Addressing the major supercomputing challenges
As we look to take the next industrial, scientific and societal steps forward, supercomputers are playing an increasingly integral role. What are the issues we need to overcome to take supercomputing to the next level?
Managing energy consumption is a key priority for supercomputer engineers to address these machines’ insatiable appetite for energy. Today’s supercomputers consume over 10MW, which is equivalent to the power needed to supply 30,000 households with electricity! Also, the price of electricity is high across Europe – every year, it costs approximately €1m for each MW consumed.
This is driving European supercomputer owners to look for more energy-efficient solutions and in the future, we’ll see machines being able to process many more billions of operations per second while consuming the same amount of energy as they do today (10MW). To keep costs down for future supercomputers, environmental standards are being set by bodies such as the Department of Energy, which has fixed an upper limit of 20MW for new Exascale system designs.
Internally, we are looking at this challenge by working with Technische Universität Dresden on a research project (called High Definition Energy Efficiency Monitoring or HDEEM) and measuring the power consumption of High Performance Computing (HPC) machines. Using a software-based measurement database, the energy efficiency of each machine can be monitored every two milliseconds, enabling researchers to analyse and improve parallel HPC user codes.
Supercomputers require cooling systems to run correctly, which also consume lots of energy. In fact, cooling systems often increase the electricity bill by 50% - 75%. As a result, tech giants are turning their attention to the Arctic Circle, with Google investing over $1bn in its Hamina data centre in Finland. With access to geothermal and hydroelectric energy, free cooling and millisecond connectivity to America and Europe, Iceland (pictured) is also becoming an increasingly popular location for data centres.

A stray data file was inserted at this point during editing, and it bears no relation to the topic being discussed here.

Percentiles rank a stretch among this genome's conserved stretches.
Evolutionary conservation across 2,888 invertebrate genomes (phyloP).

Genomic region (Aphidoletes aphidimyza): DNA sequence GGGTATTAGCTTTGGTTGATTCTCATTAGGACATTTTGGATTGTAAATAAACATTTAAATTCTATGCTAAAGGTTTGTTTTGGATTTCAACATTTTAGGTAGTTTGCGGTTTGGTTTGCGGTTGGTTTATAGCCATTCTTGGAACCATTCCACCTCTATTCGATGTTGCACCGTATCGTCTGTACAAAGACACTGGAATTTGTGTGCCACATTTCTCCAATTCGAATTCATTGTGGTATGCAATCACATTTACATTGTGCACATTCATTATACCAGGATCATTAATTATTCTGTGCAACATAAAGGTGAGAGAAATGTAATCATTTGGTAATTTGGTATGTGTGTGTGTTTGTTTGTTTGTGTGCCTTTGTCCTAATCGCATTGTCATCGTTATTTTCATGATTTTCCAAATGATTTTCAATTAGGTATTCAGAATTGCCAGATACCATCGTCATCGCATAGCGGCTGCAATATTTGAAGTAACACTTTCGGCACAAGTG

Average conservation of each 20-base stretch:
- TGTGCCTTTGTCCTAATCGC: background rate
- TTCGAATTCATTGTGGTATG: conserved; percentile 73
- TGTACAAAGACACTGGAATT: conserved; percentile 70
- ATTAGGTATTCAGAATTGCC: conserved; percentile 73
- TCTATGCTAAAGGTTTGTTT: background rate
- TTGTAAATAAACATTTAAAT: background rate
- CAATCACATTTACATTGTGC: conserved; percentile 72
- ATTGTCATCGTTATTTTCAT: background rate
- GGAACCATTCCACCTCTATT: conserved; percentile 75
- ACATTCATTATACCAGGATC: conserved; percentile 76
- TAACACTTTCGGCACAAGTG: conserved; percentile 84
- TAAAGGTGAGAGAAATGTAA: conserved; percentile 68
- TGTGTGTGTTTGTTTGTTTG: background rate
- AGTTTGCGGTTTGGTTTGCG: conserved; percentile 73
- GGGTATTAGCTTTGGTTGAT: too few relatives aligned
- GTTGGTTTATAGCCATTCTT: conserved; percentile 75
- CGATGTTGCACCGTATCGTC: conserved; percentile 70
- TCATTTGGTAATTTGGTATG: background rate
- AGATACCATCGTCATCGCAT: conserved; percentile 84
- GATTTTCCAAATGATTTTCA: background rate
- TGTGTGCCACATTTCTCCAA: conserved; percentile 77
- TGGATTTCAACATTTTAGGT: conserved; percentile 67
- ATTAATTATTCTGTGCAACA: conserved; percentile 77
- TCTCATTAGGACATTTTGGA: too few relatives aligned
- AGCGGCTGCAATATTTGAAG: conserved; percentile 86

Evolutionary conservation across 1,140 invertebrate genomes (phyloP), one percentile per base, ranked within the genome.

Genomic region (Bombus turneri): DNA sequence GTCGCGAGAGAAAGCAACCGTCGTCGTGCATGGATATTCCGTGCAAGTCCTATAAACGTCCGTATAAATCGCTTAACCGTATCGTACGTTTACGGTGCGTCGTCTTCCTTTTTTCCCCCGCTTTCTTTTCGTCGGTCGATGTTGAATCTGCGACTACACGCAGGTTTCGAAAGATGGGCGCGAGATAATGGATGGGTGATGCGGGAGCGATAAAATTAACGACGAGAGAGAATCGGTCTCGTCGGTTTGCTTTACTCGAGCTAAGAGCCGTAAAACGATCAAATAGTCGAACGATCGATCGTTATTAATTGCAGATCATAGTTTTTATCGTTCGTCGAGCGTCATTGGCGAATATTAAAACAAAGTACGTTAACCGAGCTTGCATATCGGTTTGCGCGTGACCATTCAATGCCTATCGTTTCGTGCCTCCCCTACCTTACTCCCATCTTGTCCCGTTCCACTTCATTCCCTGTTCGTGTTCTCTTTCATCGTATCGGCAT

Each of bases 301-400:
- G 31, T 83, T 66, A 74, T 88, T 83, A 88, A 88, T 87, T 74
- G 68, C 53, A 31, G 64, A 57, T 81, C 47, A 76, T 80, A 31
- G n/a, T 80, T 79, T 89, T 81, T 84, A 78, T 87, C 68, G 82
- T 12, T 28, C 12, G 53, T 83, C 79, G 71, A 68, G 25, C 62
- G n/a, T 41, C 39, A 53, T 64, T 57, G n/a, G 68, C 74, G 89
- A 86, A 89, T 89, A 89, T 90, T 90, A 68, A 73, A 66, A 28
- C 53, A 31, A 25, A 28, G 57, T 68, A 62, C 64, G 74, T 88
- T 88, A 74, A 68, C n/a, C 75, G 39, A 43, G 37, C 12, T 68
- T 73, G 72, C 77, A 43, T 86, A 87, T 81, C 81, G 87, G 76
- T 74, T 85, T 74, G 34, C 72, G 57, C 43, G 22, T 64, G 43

We are using a warm water-based cooling system, which is recommended by the European Commission as a target solution for future large-scale computing centres. Traditional cooling mechanisms require refrigeration units, whereas keeping the water at around 35°C makes it possible to use a free cooling system throughout the year.
Supercomputer skills gap
Another concern for the European supercomputer community is the lack of individuals with the software skills required for supercomputing programming. This is an issue we have looked to address by launching our Centre for Excellence in Parallel Programming (CEPP), the first European center of industrial and technical excellence of its kind. As part of the CEPP, we’ve trained our 300-strong engineering team to support users in improving the efficiency of their supercomputers.
Developing new microprocessors
Five years ago, it would be easy to define what a supercomputer was – thousands of nodes tightly coupled together using a standard Central Processing Unit (CPU) processor. But these systems simply aren’t fast enough to cope with processing the billions of operations per second required by the most powerful supercomputers today, and as a result, new microprocessors are being developed. Graphic processors (GPUs), powerful but complex architectures which are normally used in video gaming, are becoming a popular choice for those looking to engineer higher performance machines. Others are instead focusing on parallelism, which enables billions of calculations to be carried out simultaneously!
In our next post, we’ll be looking ahead to the future of supercomputing, questioning whether we’ll ever reach a limit on processing power.